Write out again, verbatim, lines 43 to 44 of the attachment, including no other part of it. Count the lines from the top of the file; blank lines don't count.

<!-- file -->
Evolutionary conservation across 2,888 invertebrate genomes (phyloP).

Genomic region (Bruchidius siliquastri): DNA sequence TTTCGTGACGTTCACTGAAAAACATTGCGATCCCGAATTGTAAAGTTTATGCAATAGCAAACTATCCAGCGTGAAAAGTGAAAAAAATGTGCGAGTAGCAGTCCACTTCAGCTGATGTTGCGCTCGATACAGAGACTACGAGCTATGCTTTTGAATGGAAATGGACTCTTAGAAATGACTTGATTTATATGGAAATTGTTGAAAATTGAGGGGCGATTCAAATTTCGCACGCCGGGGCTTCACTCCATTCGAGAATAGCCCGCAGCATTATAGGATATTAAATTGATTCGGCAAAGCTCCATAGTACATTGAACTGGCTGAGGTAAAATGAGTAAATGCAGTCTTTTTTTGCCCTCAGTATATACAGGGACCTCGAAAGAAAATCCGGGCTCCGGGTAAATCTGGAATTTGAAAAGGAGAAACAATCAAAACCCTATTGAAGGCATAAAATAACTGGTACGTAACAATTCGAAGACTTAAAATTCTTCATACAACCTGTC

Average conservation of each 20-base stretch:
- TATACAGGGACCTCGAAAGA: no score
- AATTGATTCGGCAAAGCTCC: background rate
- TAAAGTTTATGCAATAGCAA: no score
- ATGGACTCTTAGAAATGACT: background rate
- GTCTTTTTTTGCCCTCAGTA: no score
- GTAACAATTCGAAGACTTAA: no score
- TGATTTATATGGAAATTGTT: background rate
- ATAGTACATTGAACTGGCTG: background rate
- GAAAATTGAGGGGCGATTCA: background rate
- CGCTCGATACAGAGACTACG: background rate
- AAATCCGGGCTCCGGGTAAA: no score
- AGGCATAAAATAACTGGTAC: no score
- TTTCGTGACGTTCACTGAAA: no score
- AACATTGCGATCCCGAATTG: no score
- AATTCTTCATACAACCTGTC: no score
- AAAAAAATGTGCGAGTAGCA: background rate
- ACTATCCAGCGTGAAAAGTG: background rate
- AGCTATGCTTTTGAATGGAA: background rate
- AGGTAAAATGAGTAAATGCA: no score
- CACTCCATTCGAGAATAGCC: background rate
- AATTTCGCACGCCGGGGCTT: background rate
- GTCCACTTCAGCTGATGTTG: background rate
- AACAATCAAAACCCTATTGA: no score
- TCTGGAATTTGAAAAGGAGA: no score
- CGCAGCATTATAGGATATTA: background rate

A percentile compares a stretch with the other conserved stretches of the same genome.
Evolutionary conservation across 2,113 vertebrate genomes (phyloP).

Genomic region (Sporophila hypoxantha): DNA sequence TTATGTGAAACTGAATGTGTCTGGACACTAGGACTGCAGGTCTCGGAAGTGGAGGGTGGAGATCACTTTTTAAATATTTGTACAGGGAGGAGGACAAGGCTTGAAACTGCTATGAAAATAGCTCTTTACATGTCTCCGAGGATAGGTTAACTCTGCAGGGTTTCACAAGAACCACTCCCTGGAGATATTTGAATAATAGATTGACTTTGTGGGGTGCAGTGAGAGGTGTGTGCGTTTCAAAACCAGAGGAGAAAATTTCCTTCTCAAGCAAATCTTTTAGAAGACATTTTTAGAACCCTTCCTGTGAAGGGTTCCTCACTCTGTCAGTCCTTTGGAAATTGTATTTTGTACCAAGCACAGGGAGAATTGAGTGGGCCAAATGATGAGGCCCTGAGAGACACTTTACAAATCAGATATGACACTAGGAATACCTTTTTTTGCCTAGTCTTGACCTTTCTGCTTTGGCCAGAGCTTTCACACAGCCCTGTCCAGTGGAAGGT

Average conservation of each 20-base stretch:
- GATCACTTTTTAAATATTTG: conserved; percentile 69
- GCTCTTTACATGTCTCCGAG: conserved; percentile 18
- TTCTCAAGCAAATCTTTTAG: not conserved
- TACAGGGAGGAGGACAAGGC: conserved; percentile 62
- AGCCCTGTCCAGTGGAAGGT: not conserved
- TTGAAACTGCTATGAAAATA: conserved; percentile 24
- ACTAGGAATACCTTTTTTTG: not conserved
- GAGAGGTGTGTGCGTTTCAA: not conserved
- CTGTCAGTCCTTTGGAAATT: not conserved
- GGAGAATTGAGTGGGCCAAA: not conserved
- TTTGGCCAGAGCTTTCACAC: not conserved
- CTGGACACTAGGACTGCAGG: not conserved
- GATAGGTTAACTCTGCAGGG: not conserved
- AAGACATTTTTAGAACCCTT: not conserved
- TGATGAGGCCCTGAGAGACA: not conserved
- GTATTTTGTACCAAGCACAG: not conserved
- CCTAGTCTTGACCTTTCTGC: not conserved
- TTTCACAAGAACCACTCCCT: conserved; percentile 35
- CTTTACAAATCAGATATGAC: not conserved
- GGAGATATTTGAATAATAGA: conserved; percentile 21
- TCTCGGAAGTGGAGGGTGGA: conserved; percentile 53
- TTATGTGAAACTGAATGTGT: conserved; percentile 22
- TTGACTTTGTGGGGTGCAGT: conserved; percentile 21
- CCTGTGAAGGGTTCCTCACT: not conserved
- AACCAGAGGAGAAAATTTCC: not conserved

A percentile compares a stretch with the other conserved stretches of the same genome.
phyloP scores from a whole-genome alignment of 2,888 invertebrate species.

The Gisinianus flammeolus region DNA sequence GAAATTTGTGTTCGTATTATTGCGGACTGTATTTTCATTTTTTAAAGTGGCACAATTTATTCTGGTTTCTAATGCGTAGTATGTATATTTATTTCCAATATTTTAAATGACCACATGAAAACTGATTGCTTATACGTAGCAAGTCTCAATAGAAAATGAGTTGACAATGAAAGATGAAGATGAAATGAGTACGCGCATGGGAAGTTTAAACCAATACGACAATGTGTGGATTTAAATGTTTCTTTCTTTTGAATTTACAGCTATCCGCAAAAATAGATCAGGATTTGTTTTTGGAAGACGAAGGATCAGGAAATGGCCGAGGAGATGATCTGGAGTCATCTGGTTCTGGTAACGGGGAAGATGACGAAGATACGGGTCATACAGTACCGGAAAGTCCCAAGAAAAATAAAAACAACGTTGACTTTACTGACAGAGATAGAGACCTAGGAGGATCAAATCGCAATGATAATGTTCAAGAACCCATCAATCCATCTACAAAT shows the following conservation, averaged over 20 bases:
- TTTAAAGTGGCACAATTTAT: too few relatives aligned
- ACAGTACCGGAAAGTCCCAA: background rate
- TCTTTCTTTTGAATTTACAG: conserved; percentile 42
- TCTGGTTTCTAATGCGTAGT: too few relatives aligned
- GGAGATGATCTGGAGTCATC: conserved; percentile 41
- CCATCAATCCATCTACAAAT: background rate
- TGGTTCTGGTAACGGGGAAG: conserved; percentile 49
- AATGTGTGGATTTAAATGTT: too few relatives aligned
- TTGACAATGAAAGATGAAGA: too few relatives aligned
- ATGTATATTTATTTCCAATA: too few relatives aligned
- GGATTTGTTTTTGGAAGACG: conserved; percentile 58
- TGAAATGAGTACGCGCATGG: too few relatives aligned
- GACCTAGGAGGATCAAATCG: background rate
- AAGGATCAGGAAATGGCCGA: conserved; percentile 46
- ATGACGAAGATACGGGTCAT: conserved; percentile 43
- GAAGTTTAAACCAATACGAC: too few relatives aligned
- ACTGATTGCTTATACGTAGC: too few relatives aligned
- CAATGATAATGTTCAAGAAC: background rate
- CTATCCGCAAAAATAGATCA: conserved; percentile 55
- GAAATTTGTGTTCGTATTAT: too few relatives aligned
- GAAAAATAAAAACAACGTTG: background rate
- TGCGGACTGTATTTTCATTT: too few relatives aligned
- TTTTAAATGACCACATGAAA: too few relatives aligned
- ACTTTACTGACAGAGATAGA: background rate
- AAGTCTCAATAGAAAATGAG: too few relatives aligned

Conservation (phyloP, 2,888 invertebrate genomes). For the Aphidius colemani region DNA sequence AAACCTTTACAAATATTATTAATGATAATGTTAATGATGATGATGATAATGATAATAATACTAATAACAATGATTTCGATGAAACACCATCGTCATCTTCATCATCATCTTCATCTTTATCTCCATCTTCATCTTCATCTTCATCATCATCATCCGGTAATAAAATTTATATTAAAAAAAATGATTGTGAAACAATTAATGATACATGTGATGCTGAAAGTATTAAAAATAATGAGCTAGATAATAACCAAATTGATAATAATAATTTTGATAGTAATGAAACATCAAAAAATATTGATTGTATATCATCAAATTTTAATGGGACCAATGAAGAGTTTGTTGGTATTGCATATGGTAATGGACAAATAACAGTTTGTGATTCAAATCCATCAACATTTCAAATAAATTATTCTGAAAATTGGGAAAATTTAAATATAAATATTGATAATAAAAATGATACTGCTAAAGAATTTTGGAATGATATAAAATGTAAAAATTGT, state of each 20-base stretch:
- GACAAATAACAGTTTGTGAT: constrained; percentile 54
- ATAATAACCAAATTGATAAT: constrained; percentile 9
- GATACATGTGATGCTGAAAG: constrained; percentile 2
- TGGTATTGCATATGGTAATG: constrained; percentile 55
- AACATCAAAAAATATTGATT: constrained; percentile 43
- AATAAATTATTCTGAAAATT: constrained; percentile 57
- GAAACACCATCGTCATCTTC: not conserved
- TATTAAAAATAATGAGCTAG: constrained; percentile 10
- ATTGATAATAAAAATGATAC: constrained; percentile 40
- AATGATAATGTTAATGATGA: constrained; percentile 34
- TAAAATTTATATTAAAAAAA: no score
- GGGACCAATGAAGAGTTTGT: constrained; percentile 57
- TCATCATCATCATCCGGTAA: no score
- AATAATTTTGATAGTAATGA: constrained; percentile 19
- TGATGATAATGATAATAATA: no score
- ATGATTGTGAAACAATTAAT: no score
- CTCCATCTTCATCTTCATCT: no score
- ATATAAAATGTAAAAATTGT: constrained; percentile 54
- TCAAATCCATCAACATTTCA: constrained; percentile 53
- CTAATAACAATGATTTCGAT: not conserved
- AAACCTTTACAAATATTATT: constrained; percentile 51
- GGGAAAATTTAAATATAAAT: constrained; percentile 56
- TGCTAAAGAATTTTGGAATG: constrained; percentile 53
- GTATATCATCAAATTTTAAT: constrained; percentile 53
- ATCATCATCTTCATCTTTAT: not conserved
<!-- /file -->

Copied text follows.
- TTTGGCCAGAGCTTTCACAC: not conserved
- CTGGACACTAGGACTGCAGG: not conserved